By Brock N. Meeks Chief Washington correspondent
updated 6/24/2005 12:48:41 AM ET 2005-06-24T04:48:41

Major changes could be in store for the massive Department of Homeland Security when the results of a long awaited top-to-bottom review of the agency’s mission, procedures and personnel are unveiled as soon as next week.

Department Secretary Michael Chertoff ordered the 60-day review when he took over from Tom Ridge. Eighteen teams will report on their “observations about where we have achieved, what we need to achieve, where we have fallen short, what our gaps are and how we might think of solutions, outcomes that would address those gaps,” Chertoff said Thursday at a meeting with the Homeland Security Advisory Council.

“I’ve now begun the process of meeting with the groups and talking through some of the solutions and starting to task out things we might do to report on this,” Chertoff said.  “I anticipate that I will have completed this process basically by the end of this month.  And then as we move forward, I think we’ll begin to see the fruits of this process.”

Although DHS is just 2 1/2 years old, it’s drawn its share of criticism, both from the private sector and from Congress, for everything from cumbersome airline passenger screening procedures to its inability to funnel money to state and local homeland security agencies to its color-coded terror threat alert system.

Chertoff made it clear from the beginning of the review than everything in the department, from how it purchases office supplies to procedures for screening cargo and passengers to the terror alert system were on the table for change.

Two weeks ago Chertoff signaled his department would shift to focusing on thwarting potentially catastrophic events — such as nuclear, chemical or biological attacks — and lean more heavily on state and local officials or the private sector to pick up the slack in other areas, such as infrastructure security. 

“We are not going to protect everyone from everything bad,” Chertoff told a congressional panel on June 9.

Not starting from scratch
Although Chertoff inherited an agency in the midst of some turmoil, he also inherited a basic blueprint for change from Ridge.

Before leaving office, Ridge’s senior management team drafted “a fairly lengthy list of recommendations” that included the creation of a centralized policy shop, Ridge said last month during a panel discussion at American University that included several former DHS officials. 

Ridge agreed with Chertoff’s move to review the agency he was first to oversee and readily acknowledged its shortcomings. “We'd be the first ones to admit we got the department as configured by Congress, not exactly as we proposed it. But that's the way it works," he said.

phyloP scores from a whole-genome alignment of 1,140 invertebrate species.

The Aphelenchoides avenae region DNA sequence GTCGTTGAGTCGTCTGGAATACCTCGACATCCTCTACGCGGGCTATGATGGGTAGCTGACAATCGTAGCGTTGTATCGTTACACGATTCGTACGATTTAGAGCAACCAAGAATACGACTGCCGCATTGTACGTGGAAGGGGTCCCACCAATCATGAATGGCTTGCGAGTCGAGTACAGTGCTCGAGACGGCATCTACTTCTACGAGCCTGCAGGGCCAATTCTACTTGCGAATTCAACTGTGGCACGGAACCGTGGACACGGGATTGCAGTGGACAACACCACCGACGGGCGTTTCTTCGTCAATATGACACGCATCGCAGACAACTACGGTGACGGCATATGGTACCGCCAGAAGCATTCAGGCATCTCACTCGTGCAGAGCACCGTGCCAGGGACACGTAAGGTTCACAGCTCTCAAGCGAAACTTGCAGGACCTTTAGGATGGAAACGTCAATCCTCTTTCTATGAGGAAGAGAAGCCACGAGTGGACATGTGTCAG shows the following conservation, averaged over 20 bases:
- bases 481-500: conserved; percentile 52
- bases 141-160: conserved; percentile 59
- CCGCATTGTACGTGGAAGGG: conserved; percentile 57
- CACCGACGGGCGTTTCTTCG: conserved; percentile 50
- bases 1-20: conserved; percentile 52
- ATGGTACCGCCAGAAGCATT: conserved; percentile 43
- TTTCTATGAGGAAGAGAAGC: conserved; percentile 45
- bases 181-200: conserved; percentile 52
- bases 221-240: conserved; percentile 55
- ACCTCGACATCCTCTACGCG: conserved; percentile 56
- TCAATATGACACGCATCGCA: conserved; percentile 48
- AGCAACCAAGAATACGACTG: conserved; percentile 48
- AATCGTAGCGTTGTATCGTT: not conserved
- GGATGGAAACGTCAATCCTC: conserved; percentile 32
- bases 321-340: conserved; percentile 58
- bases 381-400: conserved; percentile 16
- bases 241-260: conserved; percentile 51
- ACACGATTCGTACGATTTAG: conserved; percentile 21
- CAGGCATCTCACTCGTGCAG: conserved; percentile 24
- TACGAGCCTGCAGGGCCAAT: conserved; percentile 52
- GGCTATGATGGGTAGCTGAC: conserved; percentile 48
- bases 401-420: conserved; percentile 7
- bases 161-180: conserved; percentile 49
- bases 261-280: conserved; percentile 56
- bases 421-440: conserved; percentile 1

The law that created DHS by merging 22 federal agencies with a combined work force of 180,000 didn’t establish a central, unified policy department, Ridge said. In turn, divisions under Ridge’s guidance often developed their own ad hoc policies that were at odds with another department or other federal agencies. 

“You need a robust policy shop right into the deputy secretary and the secretary for strategic planning," Ridge said.

Among Chertoff’s other top considerations:

  • Merging the U.S. Immigration and Customs Enforcement with the Customs and Border Protection division.
  • Stripping the Transportation Security Administration down to just being responsible for airline and passenger screening.
  • Major policy changes to emphasize better “supply chain” control, putting more resources into controlling security at points of departure for cargo containers bound for the U.S.
  • Purchasing and contracting reforms for a $38.5 billion departmental budget that has been soundly criticized by its own inspector general for dubious and wasteful spending.

Managing the culture clash
Along with merging the missions of different agencies, DHS also had to merge very different cultures.  It hasn’t been an easy task.

“I think it’s obviously a tremendous challenge,” Chertoff said Thursday during the advisory council meeting, “to bring a lot of disparate organizations together with strong cultures and make them serve as one culture.” 

Chertoff said he was looking at “a number of things” to move that process along.  “I think there are some things we can do organizationally to integrate the department and to give people an understanding and show in practice how all of the pieces fit together,” he said.

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